The Problem with Looking Back at People Looking Forward

by Colin Berkshire

Colin here.

There has been an articles circulating around about how Arthur C. Clark really foresaw the future in 1976.

A Huffington Post writer expressed it thusly:

Yet, Clarke, with total confidence, was somehow able to accurately predict the rise of such technological advances like the iPhone, Skype and Google.

The implication of the article was that this vision was unique, and he was prescient about the future in a miraculous sort of way.

To a young reader you may think that today’s future was unforeseeable forty years ago. It even helps our egos to think we have done magic by creating the unforeseeable.

The the vision expressed by Arthur C Clark was a widely held one at the time. Everybody tasked with forward thinking foresaw these generalities about the future. We got the specifics wrong, but the generalities were known and widely discussed.

We knew there would be a vast peer-to-peer network and by the 1970s there were several viable candidates such as Tymnet and CompuServe. We knew there would be forums (already in widespread use) and publicly available documents and search engines and email. By 1977 I was already getting a personalized newspaper with articles of interest to me using keywords from a service that scanned the API and UPI newswires and UseNet. PicturePhones were fully developed by 1962, although they weren’t economically viable. The future that is today has been a vision for forty or more years, its not a surprise that we are here.

UNIX existed in the 1970s and was widely deployed for billing systems and phone systems (including the #3ESS.) Email actually pre-dates the Wikipedia account of its invention. Email was in full service in the late 1960s on the #1ESS-ADF, a number of years before the ARPANET had anything. (Proof: Look at Bell System Technical Journal BSTJ v49 issue 10 page 2733~3003.)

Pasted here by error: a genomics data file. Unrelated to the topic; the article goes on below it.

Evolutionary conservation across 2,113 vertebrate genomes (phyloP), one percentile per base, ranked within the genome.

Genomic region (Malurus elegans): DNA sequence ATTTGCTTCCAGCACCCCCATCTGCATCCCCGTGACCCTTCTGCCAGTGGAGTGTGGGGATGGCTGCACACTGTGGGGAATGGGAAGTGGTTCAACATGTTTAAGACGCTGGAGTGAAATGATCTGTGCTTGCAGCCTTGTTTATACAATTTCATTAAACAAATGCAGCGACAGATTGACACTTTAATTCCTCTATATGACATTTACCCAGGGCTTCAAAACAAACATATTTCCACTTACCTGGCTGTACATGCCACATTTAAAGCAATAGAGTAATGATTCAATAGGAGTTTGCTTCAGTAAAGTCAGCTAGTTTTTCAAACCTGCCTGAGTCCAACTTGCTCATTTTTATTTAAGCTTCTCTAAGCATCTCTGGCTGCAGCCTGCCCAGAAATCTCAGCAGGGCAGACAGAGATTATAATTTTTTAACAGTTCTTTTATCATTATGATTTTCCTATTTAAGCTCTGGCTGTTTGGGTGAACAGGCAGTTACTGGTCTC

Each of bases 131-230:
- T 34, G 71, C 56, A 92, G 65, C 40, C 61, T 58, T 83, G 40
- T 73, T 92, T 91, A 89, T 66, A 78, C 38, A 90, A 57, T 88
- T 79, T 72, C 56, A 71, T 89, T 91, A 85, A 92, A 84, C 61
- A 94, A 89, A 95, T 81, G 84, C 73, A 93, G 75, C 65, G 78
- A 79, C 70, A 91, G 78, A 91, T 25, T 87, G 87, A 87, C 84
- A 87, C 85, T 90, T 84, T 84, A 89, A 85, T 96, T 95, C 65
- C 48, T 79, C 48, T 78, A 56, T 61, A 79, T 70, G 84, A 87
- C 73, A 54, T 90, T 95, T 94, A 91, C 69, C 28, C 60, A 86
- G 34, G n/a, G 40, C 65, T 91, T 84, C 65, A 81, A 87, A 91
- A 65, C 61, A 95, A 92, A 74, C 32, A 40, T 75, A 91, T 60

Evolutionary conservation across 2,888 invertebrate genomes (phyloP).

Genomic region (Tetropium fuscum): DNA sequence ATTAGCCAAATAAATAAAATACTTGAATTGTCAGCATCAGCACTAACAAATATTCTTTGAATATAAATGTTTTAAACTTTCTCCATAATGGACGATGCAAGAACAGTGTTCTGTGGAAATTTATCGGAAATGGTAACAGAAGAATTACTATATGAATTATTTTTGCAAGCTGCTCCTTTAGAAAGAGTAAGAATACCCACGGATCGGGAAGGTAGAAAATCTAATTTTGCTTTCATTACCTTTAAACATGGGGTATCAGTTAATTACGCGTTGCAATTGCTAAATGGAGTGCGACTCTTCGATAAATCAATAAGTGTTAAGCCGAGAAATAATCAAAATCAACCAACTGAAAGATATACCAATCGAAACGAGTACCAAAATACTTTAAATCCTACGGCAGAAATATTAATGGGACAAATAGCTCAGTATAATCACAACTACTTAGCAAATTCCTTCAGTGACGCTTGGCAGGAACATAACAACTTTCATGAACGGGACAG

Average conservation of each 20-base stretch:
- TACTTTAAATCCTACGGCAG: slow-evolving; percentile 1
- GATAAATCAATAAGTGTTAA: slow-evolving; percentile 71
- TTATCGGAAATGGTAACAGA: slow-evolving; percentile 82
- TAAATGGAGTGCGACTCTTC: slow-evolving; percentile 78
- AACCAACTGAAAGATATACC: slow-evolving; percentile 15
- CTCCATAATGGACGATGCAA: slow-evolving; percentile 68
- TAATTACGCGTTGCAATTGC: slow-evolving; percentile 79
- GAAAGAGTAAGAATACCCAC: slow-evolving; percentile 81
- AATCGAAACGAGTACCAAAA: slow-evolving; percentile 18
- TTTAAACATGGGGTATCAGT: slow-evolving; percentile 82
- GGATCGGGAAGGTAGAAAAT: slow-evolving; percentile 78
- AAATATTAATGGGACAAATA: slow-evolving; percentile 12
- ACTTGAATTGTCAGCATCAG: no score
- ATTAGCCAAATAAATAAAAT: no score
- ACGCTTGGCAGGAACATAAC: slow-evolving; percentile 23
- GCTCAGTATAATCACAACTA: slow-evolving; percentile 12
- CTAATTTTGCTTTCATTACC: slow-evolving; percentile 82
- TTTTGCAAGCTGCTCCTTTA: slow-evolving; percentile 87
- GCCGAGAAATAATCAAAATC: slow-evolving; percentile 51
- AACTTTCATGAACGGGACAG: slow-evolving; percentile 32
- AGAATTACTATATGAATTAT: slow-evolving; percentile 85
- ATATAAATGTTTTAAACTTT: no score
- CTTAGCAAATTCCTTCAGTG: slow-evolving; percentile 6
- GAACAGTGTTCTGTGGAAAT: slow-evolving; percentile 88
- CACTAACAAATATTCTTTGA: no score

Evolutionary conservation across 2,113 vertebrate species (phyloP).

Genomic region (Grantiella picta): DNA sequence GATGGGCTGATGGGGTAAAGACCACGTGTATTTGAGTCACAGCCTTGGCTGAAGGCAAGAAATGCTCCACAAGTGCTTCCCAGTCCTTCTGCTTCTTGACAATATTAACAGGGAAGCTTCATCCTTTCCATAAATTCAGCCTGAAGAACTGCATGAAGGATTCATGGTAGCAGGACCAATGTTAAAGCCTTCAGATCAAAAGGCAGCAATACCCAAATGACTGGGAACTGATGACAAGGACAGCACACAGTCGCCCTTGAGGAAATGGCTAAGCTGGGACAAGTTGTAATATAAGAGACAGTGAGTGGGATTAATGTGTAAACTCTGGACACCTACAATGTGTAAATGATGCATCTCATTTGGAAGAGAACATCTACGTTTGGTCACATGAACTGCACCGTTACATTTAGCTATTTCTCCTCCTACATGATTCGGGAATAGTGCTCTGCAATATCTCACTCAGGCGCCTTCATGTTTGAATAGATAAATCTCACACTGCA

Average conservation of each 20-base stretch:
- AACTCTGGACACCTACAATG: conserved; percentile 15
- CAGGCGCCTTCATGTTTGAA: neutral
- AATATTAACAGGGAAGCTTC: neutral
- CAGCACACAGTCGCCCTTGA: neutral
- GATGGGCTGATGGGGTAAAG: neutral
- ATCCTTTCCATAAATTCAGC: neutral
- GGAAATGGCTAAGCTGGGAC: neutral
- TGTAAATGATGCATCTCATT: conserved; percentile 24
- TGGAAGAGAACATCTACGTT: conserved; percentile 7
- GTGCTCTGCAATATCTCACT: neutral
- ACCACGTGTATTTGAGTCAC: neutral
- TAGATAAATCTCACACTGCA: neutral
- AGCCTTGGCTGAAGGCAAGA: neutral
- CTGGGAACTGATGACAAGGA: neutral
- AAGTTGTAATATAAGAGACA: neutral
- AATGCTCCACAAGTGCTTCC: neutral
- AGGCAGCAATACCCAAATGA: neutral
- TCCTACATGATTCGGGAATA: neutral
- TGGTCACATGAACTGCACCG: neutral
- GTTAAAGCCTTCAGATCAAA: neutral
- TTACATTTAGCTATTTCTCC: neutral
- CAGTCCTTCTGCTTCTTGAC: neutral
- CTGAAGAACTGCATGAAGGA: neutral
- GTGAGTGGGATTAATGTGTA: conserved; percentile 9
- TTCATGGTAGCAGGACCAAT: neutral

Its very easy to create a fanciful story with Revisionist history, where you omit almost-forgotten facts to craft a story of heroism. I suppose it is human nature to do this. Just look at the stories of World War II that play up the Holocaust (6~9 million killed) while largely sidelining Russia’s 20-million losses or, China’s 30-million losses during the same war (source). The Nazis were “nice” people compared to the Japanese.

Arthur C Clark was a visionary and he had a clear vision of the future. He invented many things, including the geostationary satellite. But have perspective: Bell Laboratories invented the geostationary satellite at the exact same time, independently. Alexander Graham Bell is credited with inventing the telephone despite Elisha Gray having a prior working model and Mr. Ericsson having one years before. Our history has been revised to neatly credit Bell and that’s the end of the story.

The future can be foreseen. It is not magical or elusive. It is very much like driving down a road. You look out perhaps 250~300 feet and can see a bit of the road ahead, and the steering 50-feet in the front of the car takes care of itself. If the road heads “west” you know you will go west, although the specific mountain-pass you use may not be initially obvious.

The Internet or something so close to it as to be essentially equivalent was inevitable. ARPANET was far from the only peering network being developed. It was rather late onto the scene by some historical accounts. It won out because it was, well, military subsidized and was free. As Amazon can tell you: loss leading a market is a good way to dominate it.

I don’t mean to discredit great people. But we need to keep perspective here. And, we need to understand that the future is foreseeable.